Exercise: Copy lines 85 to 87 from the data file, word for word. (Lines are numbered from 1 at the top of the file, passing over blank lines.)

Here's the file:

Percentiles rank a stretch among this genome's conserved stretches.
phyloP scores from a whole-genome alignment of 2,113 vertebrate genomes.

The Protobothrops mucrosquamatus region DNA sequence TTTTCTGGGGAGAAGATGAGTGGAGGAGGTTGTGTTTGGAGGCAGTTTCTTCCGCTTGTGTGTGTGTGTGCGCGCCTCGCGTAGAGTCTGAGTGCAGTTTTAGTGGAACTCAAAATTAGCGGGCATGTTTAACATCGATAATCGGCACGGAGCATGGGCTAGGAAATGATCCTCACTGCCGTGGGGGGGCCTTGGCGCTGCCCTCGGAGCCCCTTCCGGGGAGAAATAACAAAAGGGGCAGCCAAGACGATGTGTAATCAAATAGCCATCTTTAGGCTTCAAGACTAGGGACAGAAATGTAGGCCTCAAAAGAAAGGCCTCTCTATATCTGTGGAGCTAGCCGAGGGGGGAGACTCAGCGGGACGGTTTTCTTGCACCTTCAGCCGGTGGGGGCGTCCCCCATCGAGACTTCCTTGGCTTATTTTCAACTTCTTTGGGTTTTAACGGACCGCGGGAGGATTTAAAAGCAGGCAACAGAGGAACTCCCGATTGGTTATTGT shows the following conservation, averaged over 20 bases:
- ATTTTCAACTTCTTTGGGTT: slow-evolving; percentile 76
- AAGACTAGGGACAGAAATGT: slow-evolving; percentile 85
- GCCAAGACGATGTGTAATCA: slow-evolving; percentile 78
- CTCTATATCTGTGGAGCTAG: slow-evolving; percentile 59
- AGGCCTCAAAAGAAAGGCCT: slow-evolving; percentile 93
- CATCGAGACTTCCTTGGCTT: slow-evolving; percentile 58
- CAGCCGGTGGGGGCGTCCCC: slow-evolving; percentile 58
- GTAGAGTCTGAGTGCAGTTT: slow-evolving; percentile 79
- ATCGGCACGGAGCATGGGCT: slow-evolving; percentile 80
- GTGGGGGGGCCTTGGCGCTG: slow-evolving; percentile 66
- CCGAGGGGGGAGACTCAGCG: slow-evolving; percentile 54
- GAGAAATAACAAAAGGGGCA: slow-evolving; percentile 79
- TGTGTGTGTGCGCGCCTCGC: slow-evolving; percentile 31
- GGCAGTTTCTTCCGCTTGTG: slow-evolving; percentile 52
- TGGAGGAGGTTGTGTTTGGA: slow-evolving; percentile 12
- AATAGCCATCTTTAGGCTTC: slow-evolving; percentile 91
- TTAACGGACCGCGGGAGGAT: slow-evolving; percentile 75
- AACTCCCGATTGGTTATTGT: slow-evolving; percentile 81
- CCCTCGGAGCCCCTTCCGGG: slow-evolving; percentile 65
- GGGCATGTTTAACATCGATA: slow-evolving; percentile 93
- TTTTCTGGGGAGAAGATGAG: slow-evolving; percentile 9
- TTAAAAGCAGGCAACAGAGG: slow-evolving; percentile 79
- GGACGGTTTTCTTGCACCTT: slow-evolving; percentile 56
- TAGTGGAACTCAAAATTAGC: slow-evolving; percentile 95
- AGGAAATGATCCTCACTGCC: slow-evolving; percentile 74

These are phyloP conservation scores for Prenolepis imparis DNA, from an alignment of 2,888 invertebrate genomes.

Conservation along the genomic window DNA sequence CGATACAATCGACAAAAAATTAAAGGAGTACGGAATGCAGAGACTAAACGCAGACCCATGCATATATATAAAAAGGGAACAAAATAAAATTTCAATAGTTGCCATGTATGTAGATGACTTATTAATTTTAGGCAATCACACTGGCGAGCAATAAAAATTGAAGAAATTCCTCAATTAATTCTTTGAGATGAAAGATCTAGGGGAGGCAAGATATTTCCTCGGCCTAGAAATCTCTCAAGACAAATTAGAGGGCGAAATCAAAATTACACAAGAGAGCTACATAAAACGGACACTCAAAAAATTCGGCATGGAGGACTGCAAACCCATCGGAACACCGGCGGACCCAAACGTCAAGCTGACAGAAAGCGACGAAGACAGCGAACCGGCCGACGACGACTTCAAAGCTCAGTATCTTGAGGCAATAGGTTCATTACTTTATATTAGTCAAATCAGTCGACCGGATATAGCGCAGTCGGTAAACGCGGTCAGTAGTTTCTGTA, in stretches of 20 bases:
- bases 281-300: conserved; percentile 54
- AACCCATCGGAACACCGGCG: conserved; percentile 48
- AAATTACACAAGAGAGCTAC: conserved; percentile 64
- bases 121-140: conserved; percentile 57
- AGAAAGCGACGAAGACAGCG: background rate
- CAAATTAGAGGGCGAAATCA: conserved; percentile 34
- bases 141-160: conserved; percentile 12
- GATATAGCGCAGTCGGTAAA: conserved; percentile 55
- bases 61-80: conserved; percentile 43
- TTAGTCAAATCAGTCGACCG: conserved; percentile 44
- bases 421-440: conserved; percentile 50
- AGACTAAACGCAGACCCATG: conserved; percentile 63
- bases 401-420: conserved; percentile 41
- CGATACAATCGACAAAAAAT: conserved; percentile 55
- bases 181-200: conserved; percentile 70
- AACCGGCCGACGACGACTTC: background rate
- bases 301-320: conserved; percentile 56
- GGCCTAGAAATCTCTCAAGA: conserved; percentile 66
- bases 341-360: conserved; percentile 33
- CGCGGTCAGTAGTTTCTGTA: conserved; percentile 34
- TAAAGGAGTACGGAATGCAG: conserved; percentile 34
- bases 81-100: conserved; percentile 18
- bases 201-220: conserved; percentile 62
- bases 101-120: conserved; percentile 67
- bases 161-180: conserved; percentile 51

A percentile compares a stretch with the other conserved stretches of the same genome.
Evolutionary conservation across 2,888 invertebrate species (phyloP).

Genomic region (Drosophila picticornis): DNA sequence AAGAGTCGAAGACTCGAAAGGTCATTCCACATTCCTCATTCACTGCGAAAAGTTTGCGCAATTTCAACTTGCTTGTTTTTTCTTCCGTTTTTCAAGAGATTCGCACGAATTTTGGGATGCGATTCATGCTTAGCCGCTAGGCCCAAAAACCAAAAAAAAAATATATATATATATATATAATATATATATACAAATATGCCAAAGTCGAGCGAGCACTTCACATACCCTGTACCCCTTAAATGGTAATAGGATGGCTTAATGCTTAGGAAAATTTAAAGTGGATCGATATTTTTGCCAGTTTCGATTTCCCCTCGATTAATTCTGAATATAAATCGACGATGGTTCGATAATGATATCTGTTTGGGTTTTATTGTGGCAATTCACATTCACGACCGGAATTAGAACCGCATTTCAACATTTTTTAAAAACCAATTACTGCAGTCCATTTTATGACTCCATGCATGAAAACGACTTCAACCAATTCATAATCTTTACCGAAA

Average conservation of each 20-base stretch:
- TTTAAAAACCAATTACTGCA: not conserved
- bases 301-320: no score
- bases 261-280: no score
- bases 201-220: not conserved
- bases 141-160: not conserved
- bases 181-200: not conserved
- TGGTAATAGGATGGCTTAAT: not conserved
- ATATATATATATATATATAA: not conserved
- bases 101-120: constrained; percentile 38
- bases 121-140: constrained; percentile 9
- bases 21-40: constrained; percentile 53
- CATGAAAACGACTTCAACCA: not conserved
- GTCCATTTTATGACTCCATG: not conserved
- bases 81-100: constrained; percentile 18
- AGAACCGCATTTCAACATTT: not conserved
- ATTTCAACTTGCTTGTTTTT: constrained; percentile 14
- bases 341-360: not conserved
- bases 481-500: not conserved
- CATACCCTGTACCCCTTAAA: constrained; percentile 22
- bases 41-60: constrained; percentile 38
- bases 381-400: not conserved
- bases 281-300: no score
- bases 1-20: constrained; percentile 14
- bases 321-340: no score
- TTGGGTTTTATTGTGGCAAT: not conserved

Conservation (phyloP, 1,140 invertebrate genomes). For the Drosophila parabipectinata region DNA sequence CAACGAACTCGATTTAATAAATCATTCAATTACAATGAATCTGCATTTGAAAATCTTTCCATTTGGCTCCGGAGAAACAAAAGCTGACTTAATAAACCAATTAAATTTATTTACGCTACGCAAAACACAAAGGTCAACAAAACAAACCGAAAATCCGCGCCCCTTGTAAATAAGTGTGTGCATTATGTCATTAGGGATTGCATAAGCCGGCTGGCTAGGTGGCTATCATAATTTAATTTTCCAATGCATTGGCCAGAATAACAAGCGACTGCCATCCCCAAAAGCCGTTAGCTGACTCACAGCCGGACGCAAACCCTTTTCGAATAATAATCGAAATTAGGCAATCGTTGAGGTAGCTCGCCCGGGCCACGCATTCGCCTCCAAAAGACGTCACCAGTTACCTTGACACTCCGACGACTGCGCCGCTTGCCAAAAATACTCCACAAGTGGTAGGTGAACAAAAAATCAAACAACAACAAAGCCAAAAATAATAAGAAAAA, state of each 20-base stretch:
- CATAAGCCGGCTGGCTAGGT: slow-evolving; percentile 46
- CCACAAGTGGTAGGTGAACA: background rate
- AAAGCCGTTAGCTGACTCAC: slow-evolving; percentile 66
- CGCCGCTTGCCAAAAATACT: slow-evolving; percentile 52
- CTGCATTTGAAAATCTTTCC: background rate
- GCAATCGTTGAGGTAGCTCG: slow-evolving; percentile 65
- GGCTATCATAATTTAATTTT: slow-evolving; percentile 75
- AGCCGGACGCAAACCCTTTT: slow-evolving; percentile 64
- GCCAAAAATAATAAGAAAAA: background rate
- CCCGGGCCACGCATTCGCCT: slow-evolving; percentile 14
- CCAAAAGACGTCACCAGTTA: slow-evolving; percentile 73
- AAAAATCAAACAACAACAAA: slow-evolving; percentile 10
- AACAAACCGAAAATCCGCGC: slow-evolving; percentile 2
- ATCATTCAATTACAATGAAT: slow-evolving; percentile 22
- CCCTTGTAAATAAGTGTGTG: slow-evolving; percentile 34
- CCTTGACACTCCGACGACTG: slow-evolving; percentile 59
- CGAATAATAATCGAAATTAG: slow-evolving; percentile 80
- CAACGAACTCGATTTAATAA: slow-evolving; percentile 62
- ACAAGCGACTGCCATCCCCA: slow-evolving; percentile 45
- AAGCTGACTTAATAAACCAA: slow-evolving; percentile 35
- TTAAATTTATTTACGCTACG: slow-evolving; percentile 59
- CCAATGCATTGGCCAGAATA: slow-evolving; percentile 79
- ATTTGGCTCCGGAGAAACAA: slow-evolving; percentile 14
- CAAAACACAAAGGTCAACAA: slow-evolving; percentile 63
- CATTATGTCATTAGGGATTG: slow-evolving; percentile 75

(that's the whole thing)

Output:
Conservation (phyloP, 1,140 invertebrate genomes). For the Drosophila parabipectinata region DNA sequence CAACGAACTCGATTTAATAAATCATTCAATTACAATGAATCTGCATTTGAAAATCTTTCCATTTGGCTCCGGAGAAACAAAAGCTGACTTAATAAACCAATTAAATTTATTTACGCTACGCAAAACACAAAGGTCAACAAAACAAACCGAAAATCCGCGCCCCTTGTAAATAAGTGTGTGCATTATGTCATTAGGGATTGCATAAGCCGGCTGGCTAGGTGGCTATCATAATTTAATTTTCCAATGCATTGGCCAGAATAACAAGCGACTGCCATCCCCAAAAGCCGTTAGCTGACTCACAGCCGGACGCAAACCCTTTTCGAATAATAATCGAAATTAGGCAATCGTTGAGGTAGCTCGCCCGGGCCACGCATTCGCCTCCAAAAGACGTCACCAGTTACCTTGACACTCCGACGACTGCGCCGCTTGCCAAAAATACTCCACAAGTGGTAGGTGAACAAAAAATCAAACAACAACAAAGCCAAAAATAATAAGAAAAA, state of each 20-base stretch:
- CATAAGCCGGCTGGCTAGGT: slow-evolving; percentile 46
- CCACAAGTGGTAGGTGAACA: background rate